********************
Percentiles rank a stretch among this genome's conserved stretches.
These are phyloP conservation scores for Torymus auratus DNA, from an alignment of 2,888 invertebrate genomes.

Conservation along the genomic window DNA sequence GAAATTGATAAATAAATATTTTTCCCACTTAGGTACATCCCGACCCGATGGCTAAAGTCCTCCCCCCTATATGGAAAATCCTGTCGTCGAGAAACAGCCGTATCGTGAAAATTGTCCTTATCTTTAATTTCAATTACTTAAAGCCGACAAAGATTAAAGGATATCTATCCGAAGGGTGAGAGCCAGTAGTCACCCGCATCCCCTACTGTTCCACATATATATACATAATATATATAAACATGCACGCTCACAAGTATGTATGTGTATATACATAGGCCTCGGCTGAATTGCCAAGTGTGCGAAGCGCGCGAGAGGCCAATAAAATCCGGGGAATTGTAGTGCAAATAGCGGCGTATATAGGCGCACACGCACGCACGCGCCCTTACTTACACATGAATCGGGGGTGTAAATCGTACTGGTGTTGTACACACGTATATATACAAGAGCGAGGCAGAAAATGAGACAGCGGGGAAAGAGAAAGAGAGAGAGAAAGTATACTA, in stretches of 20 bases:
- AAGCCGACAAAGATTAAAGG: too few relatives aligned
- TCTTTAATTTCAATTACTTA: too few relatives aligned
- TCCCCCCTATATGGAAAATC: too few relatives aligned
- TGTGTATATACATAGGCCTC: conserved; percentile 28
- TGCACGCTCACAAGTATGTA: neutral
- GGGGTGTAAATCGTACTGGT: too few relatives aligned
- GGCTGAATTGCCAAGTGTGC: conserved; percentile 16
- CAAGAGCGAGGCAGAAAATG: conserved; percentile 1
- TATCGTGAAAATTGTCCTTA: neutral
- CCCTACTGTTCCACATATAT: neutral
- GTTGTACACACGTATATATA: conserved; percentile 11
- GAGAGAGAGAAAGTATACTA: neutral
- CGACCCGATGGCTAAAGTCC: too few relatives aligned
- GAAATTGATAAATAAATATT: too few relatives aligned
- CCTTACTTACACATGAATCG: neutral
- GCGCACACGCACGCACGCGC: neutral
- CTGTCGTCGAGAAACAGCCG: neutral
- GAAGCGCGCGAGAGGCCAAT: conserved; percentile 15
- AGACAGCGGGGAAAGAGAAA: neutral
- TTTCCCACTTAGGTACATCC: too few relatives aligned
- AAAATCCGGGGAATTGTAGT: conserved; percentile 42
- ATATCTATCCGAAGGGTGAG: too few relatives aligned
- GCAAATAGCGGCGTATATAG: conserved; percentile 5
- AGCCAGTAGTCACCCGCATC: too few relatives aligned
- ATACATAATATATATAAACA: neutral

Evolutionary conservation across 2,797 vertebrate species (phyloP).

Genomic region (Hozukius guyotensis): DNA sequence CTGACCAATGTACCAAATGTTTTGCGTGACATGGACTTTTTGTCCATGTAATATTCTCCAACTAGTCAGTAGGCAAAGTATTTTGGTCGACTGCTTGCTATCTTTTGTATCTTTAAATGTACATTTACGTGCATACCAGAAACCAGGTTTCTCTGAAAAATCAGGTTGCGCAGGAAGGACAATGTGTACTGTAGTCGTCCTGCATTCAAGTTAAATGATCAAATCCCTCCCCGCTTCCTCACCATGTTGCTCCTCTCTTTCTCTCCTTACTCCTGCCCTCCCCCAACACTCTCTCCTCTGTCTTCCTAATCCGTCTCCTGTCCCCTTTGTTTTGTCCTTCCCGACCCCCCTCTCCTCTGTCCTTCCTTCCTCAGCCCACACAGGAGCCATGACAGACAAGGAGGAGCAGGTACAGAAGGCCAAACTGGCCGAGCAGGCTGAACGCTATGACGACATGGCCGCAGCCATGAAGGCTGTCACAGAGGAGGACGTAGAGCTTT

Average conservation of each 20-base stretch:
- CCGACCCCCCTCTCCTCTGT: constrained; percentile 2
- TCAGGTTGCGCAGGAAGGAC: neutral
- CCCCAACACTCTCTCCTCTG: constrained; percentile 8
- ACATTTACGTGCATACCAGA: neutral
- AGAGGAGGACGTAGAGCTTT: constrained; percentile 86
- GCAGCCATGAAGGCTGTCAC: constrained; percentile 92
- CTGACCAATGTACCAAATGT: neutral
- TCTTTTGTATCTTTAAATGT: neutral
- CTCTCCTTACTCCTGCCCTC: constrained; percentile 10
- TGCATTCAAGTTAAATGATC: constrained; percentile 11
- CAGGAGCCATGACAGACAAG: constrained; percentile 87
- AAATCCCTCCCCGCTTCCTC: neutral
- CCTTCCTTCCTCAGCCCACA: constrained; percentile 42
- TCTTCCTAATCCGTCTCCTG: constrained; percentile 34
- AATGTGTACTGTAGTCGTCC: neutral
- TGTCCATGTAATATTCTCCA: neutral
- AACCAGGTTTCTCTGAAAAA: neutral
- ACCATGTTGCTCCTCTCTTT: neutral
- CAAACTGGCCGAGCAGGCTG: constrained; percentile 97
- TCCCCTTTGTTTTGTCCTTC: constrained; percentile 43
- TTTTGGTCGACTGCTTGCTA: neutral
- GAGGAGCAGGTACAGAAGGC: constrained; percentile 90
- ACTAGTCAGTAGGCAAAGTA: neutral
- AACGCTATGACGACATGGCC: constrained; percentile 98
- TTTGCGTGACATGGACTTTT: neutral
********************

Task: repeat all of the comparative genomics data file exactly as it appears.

Percentiles rank a stretch among this genome's conserved stretches.
These are phyloP conservation scores for Torymus auratus DNA, from an alignment of 2,888 invertebrate genomes.

Conservation along the genomic window DNA sequence GAAATTGATAAATAAATATTTTTCCCACTTAGGTACATCCCGACCCGATGGCTAAAGTCCTCCCCCCTATATGGAAAATCCTGTCGTCGAGAAACAGCCGTATCGTGAAAATTGTCCTTATCTTTAATTTCAATTACTTAAAGCCGACAAAGATTAAAGGATATCTATCCGAAGGGTGAGAGCCAGTAGTCACCCGCATCCCCTACTGTTCCACATATATATACATAATATATATAAACATGCACGCTCACAAGTATGTATGTGTATATACATAGGCCTCGGCTGAATTGCCAAGTGTGCGAAGCGCGCGAGAGGCCAATAAAATCCGGGGAATTGTAGTGCAAATAGCGGCGTATATAGGCGCACACGCACGCACGCGCCCTTACTTACACATGAATCGGGGGTGTAAATCGTACTGGTGTTGTACACACGTATATATACAAGAGCGAGGCAGAAAATGAGACAGCGGGGAAAGAGAAAGAGAGAGAGAAAGTATACTA, in stretches of 20 bases:
- AAGCCGACAAAGATTAAAGG: too few relatives aligned
- TCTTTAATTTCAATTACTTA: too few relatives aligned
- TCCCCCCTATATGGAAAATC: too few relatives aligned
- TGTGTATATACATAGGCCTC: conserved; percentile 28
- TGCACGCTCACAAGTATGTA: neutral
- GGGGTGTAAATCGTACTGGT: too few relatives aligned
- GGCTGAATTGCCAAGTGTGC: conserved; percentile 16
- CAAGAGCGAGGCAGAAAATG: conserved; percentile 1
- TATCGTGAAAATTGTCCTTA: neutral
- CCCTACTGTTCCACATATAT: neutral
- GTTGTACACACGTATATATA: conserved; percentile 11
- GAGAGAGAGAAAGTATACTA: neutral
- CGACCCGATGGCTAAAGTCC: too few relatives aligned
- GAAATTGATAAATAAATATT: too few relatives aligned
- CCTTACTTACACATGAATCG: neutral
- GCGCACACGCACGCACGCGC: neutral
- CTGTCGTCGAGAAACAGCCG: neutral
- GAAGCGCGCGAGAGGCCAAT: conserved; percentile 15
- AGACAGCGGGGAAAGAGAAA: neutral
- TTTCCCACTTAGGTACATCC: too few relatives aligned
- AAAATCCGGGGAATTGTAGT: conserved; percentile 42
- ATATCTATCCGAAGGGTGAG: too few relatives aligned
- GCAAATAGCGGCGTATATAG: conserved; percentile 5
- AGCCAGTAGTCACCCGCATC: too few relatives aligned
- ATACATAATATATATAAACA: neutral

Evolutionary conservation across 2,797 vertebrate species (phyloP).

Genomic region (Hozukius guyotensis): DNA sequence CTGACCAATGTACCAAATGTTTTGCGTGACATGGACTTTTTGTCCATGTAATATTCTCCAACTAGTCAGTAGGCAAAGTATTTTGGTCGACTGCTTGCTATCTTTTGTATCTTTAAATGTACATTTACGTGCATACCAGAAACCAGGTTTCTCTGAAAAATCAGGTTGCGCAGGAAGGACAATGTGTACTGTAGTCGTCCTGCATTCAAGTTAAATGATCAAATCCCTCCCCGCTTCCTCACCATGTTGCTCCTCTCTTTCTCTCCTTACTCCTGCCCTCCCCCAACACTCTCTCCTCTGTCTTCCTAATCCGTCTCCTGTCCCCTTTGTTTTGTCCTTCCCGACCCCCCTCTCCTCTGTCCTTCCTTCCTCAGCCCACACAGGAGCCATGACAGACAAGGAGGAGCAGGTACAGAAGGCCAAACTGGCCGAGCAGGCTGAACGCTATGACGACATGGCCGCAGCCATGAAGGCTGTCACAGAGGAGGACGTAGAGCTTT

Average conservation of each 20-base stretch:
- CCGACCCCCCTCTCCTCTGT: constrained; percentile 2
- TCAGGTTGCGCAGGAAGGAC: neutral
- CCCCAACACTCTCTCCTCTG: constrained; percentile 8
- ACATTTACGTGCATACCAGA: neutral
- AGAGGAGGACGTAGAGCTTT: constrained; percentile 86
- GCAGCCATGAAGGCTGTCAC: constrained; percentile 92
- CTGACCAATGTACCAAATGT: neutral
- TCTTTTGTATCTTTAAATGT: neutral
- CTCTCCTTACTCCTGCCCTC: constrained; percentile 10
- TGCATTCAAGTTAAATGATC: constrained; percentile 11
- CAGGAGCCATGACAGACAAG: constrained; percentile 87
- AAATCCCTCCCCGCTTCCTC: neutral
- CCTTCCTTCCTCAGCCCACA: constrained; percentile 42
- TCTTCCTAATCCGTCTCCTG: constrained; percentile 34
- AATGTGTACTGTAGTCGTCC: neutral
- TGTCCATGTAATATTCTCCA: neutral
- AACCAGGTTTCTCTGAAAAA: neutral
- ACCATGTTGCTCCTCTCTTT: neutral
- CAAACTGGCCGAGCAGGCTG: constrained; percentile 97
- TCCCCTTTGTTTTGTCCTTC: constrained; percentile 43
- TTTTGGTCGACTGCTTGCTA: neutral
- GAGGAGCAGGTACAGAAGGC: constrained; percentile 90
- ACTAGTCAGTAGGCAAAGTA: neutral
- AACGCTATGACGACATGGCC: constrained; percentile 98
- TTTGCGTGACATGGACTTTT: neutral